One of those sexually transmitted diseases (STD) that is way less kind to women then men, trichomoniasis is caused by a parasitic one-celled protozoan that travels between people during sexual intercourse. For women, the symptoms include painful urination, genital itching and a foul-smelling vaginal discharge. Men typically are spared any symptoms. When they do get hit, it's with irritation inside the penis, discharge from the penis, and a burning sensation with urination or after ejaculation.
The incubation period between exposure and infection is not exactly known, but doctors' best guess is from five to 28 days.
Women (and the rare man) who experience the discharge or pain during intercourse/urination should see their doctor. She will confirm her diagnosis by examining the discharge under a microscope, utilizing tests known as nucleic acid amplification and rapid antigen tests.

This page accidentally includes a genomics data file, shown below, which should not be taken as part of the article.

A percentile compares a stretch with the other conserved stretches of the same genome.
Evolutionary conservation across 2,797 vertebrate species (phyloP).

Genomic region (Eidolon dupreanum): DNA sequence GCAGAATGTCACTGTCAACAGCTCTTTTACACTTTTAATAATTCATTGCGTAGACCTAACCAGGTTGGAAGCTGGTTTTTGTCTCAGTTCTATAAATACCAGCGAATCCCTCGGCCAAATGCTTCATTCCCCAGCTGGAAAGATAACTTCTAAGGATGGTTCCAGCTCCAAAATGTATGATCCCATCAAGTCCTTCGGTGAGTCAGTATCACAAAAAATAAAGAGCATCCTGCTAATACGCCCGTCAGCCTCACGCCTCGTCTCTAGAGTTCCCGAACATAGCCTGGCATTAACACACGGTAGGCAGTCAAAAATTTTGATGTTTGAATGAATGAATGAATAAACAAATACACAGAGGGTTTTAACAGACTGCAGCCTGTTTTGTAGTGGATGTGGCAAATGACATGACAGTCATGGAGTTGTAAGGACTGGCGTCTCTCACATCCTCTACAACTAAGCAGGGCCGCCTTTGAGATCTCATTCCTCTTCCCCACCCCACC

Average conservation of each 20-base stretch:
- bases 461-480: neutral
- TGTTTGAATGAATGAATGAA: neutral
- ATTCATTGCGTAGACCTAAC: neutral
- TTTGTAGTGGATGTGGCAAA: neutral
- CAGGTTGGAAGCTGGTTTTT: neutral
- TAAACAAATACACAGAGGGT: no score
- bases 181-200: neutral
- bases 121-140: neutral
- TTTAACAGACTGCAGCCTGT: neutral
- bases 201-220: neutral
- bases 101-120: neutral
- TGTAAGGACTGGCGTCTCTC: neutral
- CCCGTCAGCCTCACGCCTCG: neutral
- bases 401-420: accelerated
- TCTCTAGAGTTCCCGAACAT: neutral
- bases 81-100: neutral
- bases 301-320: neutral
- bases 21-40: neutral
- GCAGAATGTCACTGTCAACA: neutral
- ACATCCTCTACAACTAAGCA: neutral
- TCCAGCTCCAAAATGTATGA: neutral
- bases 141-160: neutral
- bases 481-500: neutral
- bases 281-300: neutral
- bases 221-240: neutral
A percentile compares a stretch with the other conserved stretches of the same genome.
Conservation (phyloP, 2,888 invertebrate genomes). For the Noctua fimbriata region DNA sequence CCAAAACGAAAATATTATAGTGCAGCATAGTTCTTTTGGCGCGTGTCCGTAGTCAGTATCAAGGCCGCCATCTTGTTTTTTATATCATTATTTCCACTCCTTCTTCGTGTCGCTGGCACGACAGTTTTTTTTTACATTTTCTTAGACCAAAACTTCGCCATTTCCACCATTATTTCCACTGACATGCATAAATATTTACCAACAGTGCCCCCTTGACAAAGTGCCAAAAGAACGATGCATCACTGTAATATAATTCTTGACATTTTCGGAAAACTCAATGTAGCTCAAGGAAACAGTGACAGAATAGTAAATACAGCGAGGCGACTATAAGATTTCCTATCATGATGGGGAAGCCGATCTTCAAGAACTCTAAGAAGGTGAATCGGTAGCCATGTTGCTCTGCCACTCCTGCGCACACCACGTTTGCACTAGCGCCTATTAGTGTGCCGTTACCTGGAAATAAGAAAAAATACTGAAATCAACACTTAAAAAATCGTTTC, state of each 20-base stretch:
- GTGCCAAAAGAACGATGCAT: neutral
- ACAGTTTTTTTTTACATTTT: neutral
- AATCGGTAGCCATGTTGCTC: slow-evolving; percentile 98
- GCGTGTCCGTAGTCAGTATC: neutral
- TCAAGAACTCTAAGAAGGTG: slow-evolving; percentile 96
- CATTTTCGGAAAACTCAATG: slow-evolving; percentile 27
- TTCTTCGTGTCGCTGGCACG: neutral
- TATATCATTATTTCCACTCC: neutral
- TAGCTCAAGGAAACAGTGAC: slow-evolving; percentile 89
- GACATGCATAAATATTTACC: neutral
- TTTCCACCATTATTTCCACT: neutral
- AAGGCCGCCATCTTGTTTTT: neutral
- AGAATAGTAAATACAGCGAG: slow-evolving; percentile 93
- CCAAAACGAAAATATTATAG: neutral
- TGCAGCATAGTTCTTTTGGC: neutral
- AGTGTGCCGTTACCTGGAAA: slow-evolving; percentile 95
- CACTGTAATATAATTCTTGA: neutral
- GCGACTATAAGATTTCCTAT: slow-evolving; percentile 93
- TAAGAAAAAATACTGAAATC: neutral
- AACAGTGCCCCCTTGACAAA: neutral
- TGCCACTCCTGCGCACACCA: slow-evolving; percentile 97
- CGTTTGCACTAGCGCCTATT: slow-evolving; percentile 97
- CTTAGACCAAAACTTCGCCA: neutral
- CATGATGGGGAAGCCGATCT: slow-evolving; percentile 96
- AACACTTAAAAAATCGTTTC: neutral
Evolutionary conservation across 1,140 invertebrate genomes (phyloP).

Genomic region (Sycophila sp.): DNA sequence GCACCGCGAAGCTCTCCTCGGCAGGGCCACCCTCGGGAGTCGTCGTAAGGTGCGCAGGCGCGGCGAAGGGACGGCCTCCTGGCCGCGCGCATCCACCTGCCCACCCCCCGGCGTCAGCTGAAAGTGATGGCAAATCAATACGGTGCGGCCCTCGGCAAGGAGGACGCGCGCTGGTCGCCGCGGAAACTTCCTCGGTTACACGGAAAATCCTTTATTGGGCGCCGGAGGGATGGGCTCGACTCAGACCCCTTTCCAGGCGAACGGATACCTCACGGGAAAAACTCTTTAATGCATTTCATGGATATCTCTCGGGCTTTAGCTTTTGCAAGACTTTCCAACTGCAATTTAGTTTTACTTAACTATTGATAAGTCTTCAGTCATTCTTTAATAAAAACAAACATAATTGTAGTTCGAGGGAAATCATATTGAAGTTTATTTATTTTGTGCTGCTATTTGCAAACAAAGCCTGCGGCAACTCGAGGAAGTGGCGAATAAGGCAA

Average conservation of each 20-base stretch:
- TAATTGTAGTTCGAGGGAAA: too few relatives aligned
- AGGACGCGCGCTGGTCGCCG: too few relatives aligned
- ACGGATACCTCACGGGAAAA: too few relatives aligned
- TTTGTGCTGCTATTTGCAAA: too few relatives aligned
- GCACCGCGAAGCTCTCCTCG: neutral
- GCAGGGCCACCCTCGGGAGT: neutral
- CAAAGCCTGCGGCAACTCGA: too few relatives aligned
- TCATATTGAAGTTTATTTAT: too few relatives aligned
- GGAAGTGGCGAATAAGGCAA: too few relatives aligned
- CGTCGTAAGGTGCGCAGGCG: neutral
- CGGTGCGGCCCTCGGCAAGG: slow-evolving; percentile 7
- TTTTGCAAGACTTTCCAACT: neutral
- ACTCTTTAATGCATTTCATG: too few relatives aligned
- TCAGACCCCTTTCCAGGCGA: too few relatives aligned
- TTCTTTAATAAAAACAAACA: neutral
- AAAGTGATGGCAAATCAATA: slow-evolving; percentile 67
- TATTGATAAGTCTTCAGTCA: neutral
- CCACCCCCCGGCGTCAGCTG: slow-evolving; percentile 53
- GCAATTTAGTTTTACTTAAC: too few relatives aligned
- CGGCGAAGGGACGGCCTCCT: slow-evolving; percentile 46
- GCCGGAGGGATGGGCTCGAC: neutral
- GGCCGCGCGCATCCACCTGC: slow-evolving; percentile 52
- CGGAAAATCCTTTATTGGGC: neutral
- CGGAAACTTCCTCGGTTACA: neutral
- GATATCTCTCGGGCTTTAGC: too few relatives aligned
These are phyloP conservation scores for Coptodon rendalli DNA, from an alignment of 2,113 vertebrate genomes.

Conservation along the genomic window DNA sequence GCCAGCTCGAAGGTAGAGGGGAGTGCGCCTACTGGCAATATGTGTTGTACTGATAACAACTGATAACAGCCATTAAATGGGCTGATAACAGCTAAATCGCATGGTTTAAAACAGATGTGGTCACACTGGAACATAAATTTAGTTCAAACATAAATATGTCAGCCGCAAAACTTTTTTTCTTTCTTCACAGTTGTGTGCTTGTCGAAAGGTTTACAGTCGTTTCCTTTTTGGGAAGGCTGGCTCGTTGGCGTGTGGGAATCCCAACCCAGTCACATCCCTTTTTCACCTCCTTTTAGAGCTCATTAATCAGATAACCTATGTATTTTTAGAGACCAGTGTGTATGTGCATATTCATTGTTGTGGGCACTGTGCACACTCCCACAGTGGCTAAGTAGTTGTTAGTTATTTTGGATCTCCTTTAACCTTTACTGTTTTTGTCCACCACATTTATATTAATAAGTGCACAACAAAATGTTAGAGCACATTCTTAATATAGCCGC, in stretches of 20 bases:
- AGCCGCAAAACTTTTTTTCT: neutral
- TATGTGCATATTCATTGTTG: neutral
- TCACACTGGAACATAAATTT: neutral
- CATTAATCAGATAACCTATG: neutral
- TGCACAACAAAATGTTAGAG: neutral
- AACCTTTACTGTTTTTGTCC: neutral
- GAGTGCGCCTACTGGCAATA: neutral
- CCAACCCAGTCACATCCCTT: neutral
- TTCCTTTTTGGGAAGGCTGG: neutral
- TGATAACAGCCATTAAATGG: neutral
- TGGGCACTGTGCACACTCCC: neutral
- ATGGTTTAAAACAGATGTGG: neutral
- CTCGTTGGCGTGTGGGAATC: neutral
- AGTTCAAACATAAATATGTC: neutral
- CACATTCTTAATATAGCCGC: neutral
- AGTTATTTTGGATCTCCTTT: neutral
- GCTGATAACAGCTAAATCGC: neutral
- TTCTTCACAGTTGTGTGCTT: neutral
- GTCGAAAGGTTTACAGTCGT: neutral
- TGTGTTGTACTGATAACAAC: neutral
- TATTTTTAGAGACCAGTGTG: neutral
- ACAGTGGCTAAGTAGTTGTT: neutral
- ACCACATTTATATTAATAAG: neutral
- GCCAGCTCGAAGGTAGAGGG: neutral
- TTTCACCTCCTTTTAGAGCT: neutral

Regardless of which sexual partner has symptoms, both will need to be treated, and both will need to avoid sexual intercourse until the infection is cured. The usual approach is a megadose of of either metronidazole or tinidazole. (Trichomoniasis patients on the mend are usually cautioned not to drink alcohol for 24 hours after taking metronidazole or 72 hours after taking tinidazole, because it can cause severe nausea and vomiting.)
Pregnant women who contract trichomoniasis are a special case, as they may experience a number of complications. These include:
- A higher risk of delivering their babies prematurely
- Transmission of the infection to the baby as he or she passes through the birth canal
- Deliver a baby with a low birth weight
- Increased susceptibility them to become infected with HIV, the virus that causes AIDS.
As with all STDs, the only way to prevent trichomoniasis is to abstain from sex. To lower your risk, use condoms correctly every time you have sex.